Item: UNCUT Original 1983 “American Family of the Colonial Era Paper Dolls in Full Color” Tom Tierney Book. Beautiful as well as educational, this delightfully enchanting and informative Book contains an Introduction as well as meticulously researched accurate Biographical Information, and features Captioned Detailed Recreations of Period, Designer Ceremonial Clothing Fashions (Uniforms, Suits, Gowns, Casual Wear Attire, Accessories & more...) spanning the decades 1750s thru 1770s, authentically rendered by noted Illustrator, Tom Tierney
***“...Spanning three generations, an American colonial family of eight - grandparents Samuel and Hannah; parents John and Prudence; and children Benjamin (18), Sarah (15), Ruth (6) and Thomas (2) - is shown in period attire in a variety of situations as they live out the drama of the American Revolution and its aftermath. In this newest addition to the Dover paper doll series, distinguished fashion illustrator and author Tom Tierney brings to bear his tremendous illustrative ability and extensive knowledge of period costume. These 32 authentic, full-color costumes are further enhanced by the author’s well-researched and scrupulously accurate text. Together they offer fashion and costume historians a precise, full-color view of prevailing fashions and trends of the late eighteenth century. Paper doll enthusiasts of all ages will delight in these finely rendered figures in typical Colonial raiment, while aficionados of Americana will follow with rapt attention this sartorial record of one family’s progress through pre- and post-Revolution to a final frontier expedition. ”
Date of Publication: Vintage - 1983 (1980s) Paper Dolls Book
Author/Designer: Tom Tierney
Publisher: Dover Publications, Inc. - New York
Total Number of Pages: 32 pages total, 18 of which are printed pages
Total Number of Color Plates Pages (printed on one side of each page only): 15
Total Number of Color Illustrations: Thirty-Two (32)
Total Number of Paper Dolls: Eight (8) (Grandparents Samuel and Hannah; Parents John and Prudence; and Children: 18-year-old Benjamin, 15-year-old Sarah, 6-year-old Ruth, and 2-year-old Thomas)
Size: 9 & 1/4"H x 12 & 1/4"W
Format: Paper-bound, Soft Covered
Condition: UNCUT & Near Mint!!!
***The first group of costumes (Plates 4-6) will dress the family in traditional working-class garb. Working-class clothes were made of coarsely woven fabrics, often homespun, and were devoid of embroidered buttonholes, ruffles, lace and other embellishments. In color, the garments were generally drab; brown was the most easily obtained dyestuff during this time. Many German immigrants settled in the Hudson Valley, Pennsylvania, the Carolinas and Virginia, imparting a German influence to the clothes. Throughout Europe, farmers had worn the smock for generations; they brought it with them to America and it was common throughout the land until after the Civil War. Farmers’ wives and daughters wore shorter skirts to facilitate their work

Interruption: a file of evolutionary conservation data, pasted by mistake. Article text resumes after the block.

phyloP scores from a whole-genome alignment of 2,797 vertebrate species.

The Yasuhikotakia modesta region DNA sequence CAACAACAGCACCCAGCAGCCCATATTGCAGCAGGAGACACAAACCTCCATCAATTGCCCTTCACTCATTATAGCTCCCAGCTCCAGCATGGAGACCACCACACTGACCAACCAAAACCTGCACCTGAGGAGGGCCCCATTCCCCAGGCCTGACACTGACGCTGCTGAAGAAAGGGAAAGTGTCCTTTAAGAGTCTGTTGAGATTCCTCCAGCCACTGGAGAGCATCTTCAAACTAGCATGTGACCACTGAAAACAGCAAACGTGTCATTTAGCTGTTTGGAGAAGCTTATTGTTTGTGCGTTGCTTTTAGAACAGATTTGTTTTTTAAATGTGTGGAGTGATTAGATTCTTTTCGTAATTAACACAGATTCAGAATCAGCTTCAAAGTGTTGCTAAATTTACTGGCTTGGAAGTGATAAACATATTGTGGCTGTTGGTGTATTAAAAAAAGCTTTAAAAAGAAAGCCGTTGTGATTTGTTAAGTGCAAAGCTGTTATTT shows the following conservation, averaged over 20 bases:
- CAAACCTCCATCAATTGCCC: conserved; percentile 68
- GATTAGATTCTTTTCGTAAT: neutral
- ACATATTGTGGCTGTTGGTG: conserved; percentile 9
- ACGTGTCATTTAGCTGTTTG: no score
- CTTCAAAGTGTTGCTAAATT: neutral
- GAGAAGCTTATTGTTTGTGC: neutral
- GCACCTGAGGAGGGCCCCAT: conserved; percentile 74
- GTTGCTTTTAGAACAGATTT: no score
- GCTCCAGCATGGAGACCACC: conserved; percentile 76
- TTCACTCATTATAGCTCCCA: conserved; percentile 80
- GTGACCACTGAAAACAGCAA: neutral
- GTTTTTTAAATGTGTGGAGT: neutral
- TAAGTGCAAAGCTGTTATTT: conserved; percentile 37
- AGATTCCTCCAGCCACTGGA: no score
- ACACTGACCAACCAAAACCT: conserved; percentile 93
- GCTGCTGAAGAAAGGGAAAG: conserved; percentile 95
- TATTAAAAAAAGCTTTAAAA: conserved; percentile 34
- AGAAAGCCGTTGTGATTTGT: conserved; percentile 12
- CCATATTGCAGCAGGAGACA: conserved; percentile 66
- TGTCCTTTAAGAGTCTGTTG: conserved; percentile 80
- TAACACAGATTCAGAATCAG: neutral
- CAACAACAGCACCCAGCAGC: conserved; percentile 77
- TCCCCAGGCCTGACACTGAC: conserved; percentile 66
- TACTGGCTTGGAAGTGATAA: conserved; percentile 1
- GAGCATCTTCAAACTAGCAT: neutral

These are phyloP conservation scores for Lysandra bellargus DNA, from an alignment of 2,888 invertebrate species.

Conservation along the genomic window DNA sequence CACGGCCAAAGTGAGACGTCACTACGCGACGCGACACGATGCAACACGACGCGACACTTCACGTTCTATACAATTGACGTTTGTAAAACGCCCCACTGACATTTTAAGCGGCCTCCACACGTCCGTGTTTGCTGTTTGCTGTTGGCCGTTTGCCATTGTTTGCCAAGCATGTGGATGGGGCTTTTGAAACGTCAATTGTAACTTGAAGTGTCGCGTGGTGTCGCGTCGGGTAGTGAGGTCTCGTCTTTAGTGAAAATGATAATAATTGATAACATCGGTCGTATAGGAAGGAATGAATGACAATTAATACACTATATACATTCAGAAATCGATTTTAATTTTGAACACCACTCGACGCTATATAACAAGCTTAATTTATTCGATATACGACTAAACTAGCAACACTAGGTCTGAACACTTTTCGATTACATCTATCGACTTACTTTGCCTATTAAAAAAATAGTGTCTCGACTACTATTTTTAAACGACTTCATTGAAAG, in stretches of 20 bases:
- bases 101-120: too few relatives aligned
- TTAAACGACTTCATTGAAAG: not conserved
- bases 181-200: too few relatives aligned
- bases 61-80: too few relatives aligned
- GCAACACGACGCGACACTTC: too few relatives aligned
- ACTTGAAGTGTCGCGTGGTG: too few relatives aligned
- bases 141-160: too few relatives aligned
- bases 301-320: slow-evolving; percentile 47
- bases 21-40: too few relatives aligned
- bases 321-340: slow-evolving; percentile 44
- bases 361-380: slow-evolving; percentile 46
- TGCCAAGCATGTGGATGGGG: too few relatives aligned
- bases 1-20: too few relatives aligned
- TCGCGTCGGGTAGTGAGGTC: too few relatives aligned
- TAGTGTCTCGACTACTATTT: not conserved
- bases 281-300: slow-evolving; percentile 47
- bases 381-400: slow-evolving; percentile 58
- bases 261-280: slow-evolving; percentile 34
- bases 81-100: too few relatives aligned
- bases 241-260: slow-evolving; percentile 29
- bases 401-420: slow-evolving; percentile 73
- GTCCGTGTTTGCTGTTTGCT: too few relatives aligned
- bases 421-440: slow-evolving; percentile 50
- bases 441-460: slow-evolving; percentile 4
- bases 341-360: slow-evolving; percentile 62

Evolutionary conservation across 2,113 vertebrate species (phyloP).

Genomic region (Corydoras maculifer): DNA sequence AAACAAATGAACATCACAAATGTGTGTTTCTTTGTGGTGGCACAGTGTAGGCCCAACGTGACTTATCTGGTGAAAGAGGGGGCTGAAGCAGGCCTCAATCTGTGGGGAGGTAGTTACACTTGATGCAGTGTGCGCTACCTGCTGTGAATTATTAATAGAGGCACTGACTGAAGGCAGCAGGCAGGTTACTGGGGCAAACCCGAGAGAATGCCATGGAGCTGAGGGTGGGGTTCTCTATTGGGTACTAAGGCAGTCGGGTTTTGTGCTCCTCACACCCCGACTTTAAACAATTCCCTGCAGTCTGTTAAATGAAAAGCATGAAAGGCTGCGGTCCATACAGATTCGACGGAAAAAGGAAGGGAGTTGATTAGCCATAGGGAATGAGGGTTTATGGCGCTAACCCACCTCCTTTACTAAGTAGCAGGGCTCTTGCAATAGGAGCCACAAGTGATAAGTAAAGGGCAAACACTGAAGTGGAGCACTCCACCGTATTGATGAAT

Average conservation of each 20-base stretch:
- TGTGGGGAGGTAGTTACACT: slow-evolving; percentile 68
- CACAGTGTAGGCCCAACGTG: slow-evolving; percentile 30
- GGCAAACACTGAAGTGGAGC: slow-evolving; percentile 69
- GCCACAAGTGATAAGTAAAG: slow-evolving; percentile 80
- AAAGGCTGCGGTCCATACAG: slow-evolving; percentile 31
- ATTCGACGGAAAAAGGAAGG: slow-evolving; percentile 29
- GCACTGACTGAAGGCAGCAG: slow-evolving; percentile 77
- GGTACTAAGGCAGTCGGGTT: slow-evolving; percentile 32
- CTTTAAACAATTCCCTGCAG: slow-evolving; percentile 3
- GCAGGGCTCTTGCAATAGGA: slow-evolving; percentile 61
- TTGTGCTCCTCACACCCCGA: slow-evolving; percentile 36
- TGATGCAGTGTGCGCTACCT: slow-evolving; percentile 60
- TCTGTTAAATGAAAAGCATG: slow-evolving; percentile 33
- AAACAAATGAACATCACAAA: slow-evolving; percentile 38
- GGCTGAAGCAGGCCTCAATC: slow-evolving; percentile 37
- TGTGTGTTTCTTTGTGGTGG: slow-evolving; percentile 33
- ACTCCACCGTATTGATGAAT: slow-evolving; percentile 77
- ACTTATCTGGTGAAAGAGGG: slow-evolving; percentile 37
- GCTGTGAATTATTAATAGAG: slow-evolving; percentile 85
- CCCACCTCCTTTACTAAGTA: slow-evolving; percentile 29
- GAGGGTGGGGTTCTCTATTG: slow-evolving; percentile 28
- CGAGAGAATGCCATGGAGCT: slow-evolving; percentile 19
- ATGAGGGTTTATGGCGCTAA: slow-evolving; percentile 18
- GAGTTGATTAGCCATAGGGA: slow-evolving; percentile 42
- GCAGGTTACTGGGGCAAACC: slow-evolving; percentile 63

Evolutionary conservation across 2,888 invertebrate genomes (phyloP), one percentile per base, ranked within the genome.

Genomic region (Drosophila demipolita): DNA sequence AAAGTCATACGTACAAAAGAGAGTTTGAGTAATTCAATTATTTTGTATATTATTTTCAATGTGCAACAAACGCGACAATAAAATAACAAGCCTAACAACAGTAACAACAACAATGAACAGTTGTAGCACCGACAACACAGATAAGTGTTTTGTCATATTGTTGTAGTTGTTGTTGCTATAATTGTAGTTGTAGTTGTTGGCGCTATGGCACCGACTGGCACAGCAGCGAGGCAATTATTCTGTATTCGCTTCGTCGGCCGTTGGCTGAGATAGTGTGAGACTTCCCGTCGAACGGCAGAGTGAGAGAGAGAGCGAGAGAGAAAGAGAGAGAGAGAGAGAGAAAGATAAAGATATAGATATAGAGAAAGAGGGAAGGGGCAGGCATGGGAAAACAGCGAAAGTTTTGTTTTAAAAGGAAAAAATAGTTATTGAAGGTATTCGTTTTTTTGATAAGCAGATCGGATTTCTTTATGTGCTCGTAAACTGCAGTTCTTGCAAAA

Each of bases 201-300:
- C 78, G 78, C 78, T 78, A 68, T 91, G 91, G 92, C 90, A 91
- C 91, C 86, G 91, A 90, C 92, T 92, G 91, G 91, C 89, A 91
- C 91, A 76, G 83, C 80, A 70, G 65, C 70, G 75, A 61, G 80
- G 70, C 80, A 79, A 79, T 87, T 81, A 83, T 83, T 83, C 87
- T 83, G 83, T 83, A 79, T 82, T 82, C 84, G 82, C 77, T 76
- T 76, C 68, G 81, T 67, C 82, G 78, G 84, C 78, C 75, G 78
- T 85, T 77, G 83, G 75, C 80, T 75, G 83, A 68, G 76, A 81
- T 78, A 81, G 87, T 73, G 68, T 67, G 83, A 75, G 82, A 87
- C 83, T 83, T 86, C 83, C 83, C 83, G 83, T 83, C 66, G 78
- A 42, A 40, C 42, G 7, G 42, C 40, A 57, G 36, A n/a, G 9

***The second group of costumes (Plates 7-9) changes the dolls into a middle-class family during the Revolution. Although a few militia companies had uniforms, the chief uniforms during the early years of the war were smocks and hunting clothes; regiments from different areas were distinguished by different colors. Regarding women’s clothes, by the time of the American Revolution, the sacque or “Watteau” gown (worn by Prudence in Plate 8) was old-fashioned in Europe; however, owing to the cost and scarcity of imported silks and fancy fabrics, American women nursed their dresses into extended service through the end of the Revolutionary War. American women defied Mother England even before their men did. To raise taxes, the King had decreed that though Americans could grow flax and wool, spin and dye it, the fibers must be shipped to England to be woven into cloth and then sold back to them. In defiance, women wove their own cloth, and it is said that the first drumbeat of the Revolution was the “bump-bump” of the women’s looms
***In Plates 10-12, the family is dressed in the garments worn by the upper-middle class near the end of the Revolution. The bright colors and fine fabrics and trims used to make the women’s clothes reflect the return to happier times. At this time in Europe there were rumblings of a revolution in dress. The Macaroni Club, a group in England comparable to today’s jet set, took fashion to the extremes of silliness, including outsized buttons and buttonholes, large cuffs, skin-tight breeches and silly little hats. It was this fashion that brought on the parody of Yankee Doodle - “put a feather in his cap and called it macaroni.” These fashions filtered through to America and adaptations were worn by the men as shown in Plates 10-12.
***In Plates 13-15, the family has separated after the Revolution. Samuel has entered politics and become a judge, and the younger couple are moving west to establish a land claim. For traveling by wagon, the children and women usually walked alongside while the men drove the teams. Few clothes but the ones they wore were taken, and those had to be practical and durable